I’ve been asked several times how I got into triathlon, and I’ve gathered that this is a pretty common question, probably because no one “just grows up” doing triathlon like they might grow up running, swimming, or playing basketball. Usually, I give the following brief explanation:
I grew up running in a family of runners. My family is very talented athletically (my dad can still kick my butt on a run and my sister still holds an overall Idaho state record in track and field), and while I’m somewhat athletic, I’m not all that impressive compared to them. So when I felt the urge to get involved in athletic competitions again, I was loathe to do straight running races. I knew they’d be excited about it and ask how I did in my half marathon/10k/whatever. And when I told them, they’d have to fake-congratulate me on my average, unimpressive time, and it would be really awkward. So I decided to do triathlons because they have no idea what swimming times or bike times mean, so when I told them how I did, they would just be impressed that I managed to swim in a lake for 1500m or complete a 25 mile bike ride.
The above explanation is entirely true and has worked exactly how I planned. Who cares that I only ran a 1:57 half marathon? I did it after swimming 1.2 miles and biking 56 miles! The story is a bit incomplete, though, so you get the longer version because I’m not very good at being concise when I’m at my computer.
I was a runner in high school. I wasn’t amazing, but for a runner at a small school in a small state, I was pretty competitive. I was also a swimming instructor and lifeguard in high school, so although I never swam competitively, I was a competent swimmer (and, more importantly, I enjoyed it). I don’t recall when I first thought doing a triathlon sounded like fun, but it was probably after running across the IRONMAN Kona broadcast on television.* The first time I actually did anything about it was one summer during high school. I thought it might be fun to do a sprint tri, so I went for a bike ride with my dad (something like two miles…) followed by a short run. We both absolutely hated the bike ride so much I kind of dropped the whole “triathlon” thing for a while. I suspect the quality of bikes had something to do with how miserable the ride was. If I recall correctly, my bike was originally from Wal-Mart and was literally being held together with a bungee cord and some duct tape.
The idea of doing a triathlon was still in the back of my mind, but I never had a bike or the overwhelming desire to purchase one. Still, the summer I graduated from college, I was borrowing a bike to commute and working as a lifeguard at a pool. So I decided to do a triathlon workout just for fun. I think the plan was a half mile swim, a 4-6 mile bike, and a 3 mile run. I got completely and hopelessly lost on the bike ride and ended up going 13 miles. Sweet. First sprint triathlon in the books (sort of). However, being a poor recent college graduate who had just entered a terrible job market, I didn’t have much disposable income to devote to buying a bike and actually picking up the sport. Becoming a poor grad student a year later didn’t help with that.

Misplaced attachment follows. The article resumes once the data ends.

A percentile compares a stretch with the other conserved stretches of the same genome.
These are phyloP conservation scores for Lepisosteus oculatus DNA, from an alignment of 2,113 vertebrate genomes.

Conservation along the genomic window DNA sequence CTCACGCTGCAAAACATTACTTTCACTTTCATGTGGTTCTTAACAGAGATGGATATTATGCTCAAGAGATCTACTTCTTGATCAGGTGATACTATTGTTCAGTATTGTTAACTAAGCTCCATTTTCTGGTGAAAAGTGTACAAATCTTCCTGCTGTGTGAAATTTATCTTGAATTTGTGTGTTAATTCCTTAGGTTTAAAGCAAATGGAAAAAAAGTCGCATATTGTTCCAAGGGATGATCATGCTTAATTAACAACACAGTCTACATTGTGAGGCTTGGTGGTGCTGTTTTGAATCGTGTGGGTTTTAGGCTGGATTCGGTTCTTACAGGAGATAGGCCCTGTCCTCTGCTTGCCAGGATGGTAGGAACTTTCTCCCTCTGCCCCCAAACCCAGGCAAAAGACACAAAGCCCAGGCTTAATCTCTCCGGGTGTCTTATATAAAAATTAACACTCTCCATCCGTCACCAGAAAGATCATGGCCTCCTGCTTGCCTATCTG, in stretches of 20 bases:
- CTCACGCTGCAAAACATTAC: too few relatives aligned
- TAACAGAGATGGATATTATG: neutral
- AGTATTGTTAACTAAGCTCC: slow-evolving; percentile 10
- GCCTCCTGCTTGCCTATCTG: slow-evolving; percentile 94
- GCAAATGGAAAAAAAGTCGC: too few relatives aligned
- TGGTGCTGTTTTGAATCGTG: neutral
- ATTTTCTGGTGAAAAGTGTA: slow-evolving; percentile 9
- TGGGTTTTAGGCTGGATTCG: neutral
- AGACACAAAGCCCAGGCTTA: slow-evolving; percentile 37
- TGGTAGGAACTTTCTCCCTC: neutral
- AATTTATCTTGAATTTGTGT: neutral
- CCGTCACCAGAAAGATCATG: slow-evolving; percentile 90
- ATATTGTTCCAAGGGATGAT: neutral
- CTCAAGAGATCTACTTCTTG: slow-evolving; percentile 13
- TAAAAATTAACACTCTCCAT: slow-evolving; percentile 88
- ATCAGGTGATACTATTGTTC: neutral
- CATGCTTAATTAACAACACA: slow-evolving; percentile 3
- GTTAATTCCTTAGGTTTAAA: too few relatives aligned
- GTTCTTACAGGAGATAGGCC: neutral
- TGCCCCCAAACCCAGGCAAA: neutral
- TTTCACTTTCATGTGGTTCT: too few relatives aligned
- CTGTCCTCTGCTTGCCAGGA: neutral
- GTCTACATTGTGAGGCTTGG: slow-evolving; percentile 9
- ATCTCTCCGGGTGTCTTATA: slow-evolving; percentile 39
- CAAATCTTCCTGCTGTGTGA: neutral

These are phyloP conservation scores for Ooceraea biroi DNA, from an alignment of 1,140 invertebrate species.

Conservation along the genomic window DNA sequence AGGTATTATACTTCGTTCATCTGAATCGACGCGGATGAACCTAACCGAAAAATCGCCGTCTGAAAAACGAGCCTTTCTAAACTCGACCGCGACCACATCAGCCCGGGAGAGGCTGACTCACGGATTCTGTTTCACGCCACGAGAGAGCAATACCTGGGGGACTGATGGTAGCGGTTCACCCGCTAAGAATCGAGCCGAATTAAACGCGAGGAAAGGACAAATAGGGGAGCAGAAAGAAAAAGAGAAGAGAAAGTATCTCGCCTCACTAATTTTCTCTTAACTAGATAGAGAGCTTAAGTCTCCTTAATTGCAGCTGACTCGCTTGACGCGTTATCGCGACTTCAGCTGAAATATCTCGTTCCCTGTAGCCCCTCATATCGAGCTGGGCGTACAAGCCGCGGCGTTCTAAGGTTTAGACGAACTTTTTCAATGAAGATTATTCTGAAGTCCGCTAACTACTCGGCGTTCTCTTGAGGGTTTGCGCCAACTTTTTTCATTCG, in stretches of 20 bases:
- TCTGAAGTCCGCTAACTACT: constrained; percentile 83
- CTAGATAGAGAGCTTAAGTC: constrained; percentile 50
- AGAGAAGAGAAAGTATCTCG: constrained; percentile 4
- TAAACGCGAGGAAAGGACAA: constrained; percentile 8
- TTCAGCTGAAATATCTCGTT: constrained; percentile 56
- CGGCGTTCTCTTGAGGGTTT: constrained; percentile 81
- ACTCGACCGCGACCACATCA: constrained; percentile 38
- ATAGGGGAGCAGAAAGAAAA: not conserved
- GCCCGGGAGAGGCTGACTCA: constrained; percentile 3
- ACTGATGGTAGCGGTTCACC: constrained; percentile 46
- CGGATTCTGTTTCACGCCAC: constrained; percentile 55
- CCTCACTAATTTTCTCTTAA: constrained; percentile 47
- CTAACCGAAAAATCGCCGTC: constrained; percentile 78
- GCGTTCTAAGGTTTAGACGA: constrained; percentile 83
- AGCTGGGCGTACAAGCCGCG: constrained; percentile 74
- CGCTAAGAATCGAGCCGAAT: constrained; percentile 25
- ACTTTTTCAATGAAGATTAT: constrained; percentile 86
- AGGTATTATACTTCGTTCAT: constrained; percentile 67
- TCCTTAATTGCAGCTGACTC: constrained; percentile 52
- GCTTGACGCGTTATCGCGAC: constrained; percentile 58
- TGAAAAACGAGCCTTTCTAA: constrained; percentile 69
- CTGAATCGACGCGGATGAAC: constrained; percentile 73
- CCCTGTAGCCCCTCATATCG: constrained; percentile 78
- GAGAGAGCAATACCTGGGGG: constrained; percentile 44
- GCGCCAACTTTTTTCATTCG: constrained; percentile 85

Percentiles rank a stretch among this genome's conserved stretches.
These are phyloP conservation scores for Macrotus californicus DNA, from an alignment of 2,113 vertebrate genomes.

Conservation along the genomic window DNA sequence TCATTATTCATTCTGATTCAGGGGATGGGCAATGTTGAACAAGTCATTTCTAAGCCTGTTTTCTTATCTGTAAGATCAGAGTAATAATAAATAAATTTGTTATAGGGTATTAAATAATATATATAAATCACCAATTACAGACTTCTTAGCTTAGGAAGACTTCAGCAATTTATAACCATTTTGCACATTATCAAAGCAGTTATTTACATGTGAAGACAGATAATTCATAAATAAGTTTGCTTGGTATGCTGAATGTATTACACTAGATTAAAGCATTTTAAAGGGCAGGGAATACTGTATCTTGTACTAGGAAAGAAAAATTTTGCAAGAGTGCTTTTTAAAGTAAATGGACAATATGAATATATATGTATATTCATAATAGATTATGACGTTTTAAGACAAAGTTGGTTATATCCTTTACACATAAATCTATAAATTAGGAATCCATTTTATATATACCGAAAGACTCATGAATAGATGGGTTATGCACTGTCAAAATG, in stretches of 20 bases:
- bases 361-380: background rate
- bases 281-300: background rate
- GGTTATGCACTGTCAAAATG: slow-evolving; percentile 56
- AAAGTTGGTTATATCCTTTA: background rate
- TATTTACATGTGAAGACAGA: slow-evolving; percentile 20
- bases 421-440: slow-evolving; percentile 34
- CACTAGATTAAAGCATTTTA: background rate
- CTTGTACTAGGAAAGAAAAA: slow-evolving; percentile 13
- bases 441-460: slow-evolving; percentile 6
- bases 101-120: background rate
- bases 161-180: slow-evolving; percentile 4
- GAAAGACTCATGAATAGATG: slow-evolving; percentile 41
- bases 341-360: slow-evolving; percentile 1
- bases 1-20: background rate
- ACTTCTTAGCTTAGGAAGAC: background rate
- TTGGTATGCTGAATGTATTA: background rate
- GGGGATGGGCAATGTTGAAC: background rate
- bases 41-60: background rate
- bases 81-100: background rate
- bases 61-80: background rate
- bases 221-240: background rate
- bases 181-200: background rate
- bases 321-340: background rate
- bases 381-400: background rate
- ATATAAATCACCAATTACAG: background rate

I honestly don’t remember what finally convinced me to actually sign up for a triathlon. There was a lot going on in my life at that point in time, so a little decision to sign up for a race didn’t really stick with me. But sign up I did—for a sprint triathlon with an indoor swim the night before the rest of the event—and when my family asked what I wanted for Christmas, I told them I wanted money to buy a bike. And then the final hurdle on my way to a triathlon—my husband-at-the-time (oh, did I mention I had gotten married? Whoops…) spent my bike money on iTunes (iTunes! Two and a half years later, I’m not even mad anymore—just confused… how do you spend $200+ on iTunes?!). Clearly, when someone spends his spouse’s Christmas money, it’s only the tip of the iceberg of problems. I’m sure it surprises no one that the marriage didn’t last long after that.
I was able to get my bike (I had been squirreling away cash because I had been afraid of something like that happening). And buying that used hybrid was the first thing I’d done for myself in a long time. I finally free not to make every decision in my life solely based on what another person wanted. The majority of training for my first triathlon was a way of working through that devastating divorce. I sobbed under the water while doing laps in the pool. I pounded out my anger during my runs. And sometimes, when the day was sunny and a bit breezy, and I was riding beside the river in the beautiful (really!) city of Boise, I could see how things might be okay again. That was the summer I fell in love with cycling. I already loved swimming, and I had already begrudgingly come to terms with running. But before that point, I’d been scared of cycling. No longer. I finished my first sprint triathlon in 1:19:55 and was hooked. Later that summer, I signed up for the Boise 70.3** and never looked back.
I’ve always been a person who needs a goal (or two or three or four) to work towards. In college and grad school, these were easy to find. But I’ve found that I flounder without them, as I did during the year between college and grad school. I think triathlons fill that void for me. Knowing I have a race gives me something to work towards and plan for. Training for these races keeps me sane and helps me balance every area of my life. Let’s hope that continues to be the case as I start training for IRONMAN Coeur d’Alene in 2016.
*This kind of thing still happens to me. Every time I’m fortunate enough to listen to Science Friday on NPR, I get a new life goal for a few days. I was absolutely convinced that I was going to be a mushroom hunter gatherer whatever for a full several hours after listening to an episode about it a while back.
**Later finished in 6:05:44